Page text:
By now, most Floridians are familiar with the foreclosure problem created by so-called “robo-signers,” those bank and law firm employees who signed whatever mortgage-related materials was put in front of them and pretended that they had knowledge of such materials. Now, Floridians are learning about “robo-verifiers.”
The Florida Supreme Court enacted new rules designed to avoid further problems with robo-signers which required lender’s pleadings to be verified. “The rule, as interpreted by several attorneys and based on recent trial court rulings, requires lenders to review and verify the accuracy of foreclosure complaints and their attachments after they are assembled by their attorneys. A lender employee who independently double-checks the information would then sign the documents to verify the accuracy. But foreclosure defense lawyers say that in many cases the same attorney who put together the lawsuit is signing as the verifier.” Polyana da Costa, “Defense lawyers raise new issue: ‘Robo-verifiers’,” http://www.dailybusinessreview.com/PubArticleDBR.jsp?id=1202476541917&hbxlogin=1 (Dec. 22, 2010).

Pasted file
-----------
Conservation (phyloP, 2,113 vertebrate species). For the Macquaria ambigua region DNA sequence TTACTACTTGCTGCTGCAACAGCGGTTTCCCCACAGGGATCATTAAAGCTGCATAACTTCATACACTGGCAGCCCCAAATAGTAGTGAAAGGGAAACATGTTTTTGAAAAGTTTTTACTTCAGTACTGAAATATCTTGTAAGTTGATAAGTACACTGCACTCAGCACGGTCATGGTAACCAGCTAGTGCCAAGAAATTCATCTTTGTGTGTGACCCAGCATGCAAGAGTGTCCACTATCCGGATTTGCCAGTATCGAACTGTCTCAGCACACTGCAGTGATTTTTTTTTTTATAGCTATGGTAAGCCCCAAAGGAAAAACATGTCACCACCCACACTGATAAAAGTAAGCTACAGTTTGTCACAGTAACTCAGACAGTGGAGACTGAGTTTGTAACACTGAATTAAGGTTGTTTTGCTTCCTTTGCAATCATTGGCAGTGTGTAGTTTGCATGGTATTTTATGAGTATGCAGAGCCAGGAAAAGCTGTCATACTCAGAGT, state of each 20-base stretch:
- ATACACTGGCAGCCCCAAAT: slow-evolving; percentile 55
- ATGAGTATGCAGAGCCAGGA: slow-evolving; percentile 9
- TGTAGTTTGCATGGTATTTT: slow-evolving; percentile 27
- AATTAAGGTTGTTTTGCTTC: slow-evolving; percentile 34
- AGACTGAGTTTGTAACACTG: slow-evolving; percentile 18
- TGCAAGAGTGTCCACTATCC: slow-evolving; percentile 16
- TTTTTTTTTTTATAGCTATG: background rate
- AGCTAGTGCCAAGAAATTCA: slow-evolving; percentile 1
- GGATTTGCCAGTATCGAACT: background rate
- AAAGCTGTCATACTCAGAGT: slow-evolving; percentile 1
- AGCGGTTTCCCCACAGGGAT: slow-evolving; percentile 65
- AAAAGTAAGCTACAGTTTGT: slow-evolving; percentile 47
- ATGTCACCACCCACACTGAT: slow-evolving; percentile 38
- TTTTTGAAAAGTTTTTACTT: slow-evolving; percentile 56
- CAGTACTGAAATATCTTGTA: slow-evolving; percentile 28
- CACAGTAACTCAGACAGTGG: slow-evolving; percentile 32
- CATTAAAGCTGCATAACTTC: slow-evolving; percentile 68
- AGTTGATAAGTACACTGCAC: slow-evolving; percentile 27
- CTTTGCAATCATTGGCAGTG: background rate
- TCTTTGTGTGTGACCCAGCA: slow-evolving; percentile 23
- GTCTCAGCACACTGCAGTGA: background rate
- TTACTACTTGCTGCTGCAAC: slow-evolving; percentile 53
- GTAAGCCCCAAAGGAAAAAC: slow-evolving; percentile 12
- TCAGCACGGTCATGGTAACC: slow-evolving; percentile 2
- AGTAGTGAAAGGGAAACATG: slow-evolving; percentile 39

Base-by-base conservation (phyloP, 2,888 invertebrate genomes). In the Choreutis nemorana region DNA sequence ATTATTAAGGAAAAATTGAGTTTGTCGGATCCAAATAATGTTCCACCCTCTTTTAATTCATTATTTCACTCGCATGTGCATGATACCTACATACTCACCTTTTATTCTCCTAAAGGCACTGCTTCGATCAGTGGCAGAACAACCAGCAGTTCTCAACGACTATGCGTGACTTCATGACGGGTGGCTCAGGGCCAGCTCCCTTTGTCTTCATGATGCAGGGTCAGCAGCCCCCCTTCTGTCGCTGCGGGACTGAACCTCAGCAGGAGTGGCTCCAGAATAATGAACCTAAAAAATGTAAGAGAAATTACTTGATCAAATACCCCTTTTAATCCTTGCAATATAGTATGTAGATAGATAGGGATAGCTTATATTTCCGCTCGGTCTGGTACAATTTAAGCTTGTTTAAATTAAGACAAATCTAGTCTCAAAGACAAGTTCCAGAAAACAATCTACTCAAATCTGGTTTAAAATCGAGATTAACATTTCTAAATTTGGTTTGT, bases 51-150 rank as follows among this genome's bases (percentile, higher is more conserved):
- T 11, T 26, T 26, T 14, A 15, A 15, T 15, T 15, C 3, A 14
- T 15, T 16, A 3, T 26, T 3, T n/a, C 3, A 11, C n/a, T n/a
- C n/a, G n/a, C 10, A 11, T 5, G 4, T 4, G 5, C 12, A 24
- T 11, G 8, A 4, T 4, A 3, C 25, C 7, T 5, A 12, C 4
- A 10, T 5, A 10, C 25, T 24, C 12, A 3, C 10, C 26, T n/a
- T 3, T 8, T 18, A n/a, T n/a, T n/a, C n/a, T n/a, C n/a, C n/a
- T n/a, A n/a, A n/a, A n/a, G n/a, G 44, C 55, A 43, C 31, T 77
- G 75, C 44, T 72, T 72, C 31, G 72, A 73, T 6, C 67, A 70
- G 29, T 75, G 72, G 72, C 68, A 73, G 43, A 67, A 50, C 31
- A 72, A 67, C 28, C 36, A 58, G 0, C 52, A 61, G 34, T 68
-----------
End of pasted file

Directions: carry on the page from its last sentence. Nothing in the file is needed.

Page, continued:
Although attorneys engaged in this process may be exposed to court sanctions, the larger problem – a foreclosure caseload which fails to be resolved – will remain unresolved.
As we have been repeatedly saying, it is important to have competent local counsel involved in any foreclosure action. If you have questions about foreclosure – whether you are a lender or a property owner and whether the involved property is commercial or residential – call Brad Hogreve at 941.364.2455.Bradley W. Hogreve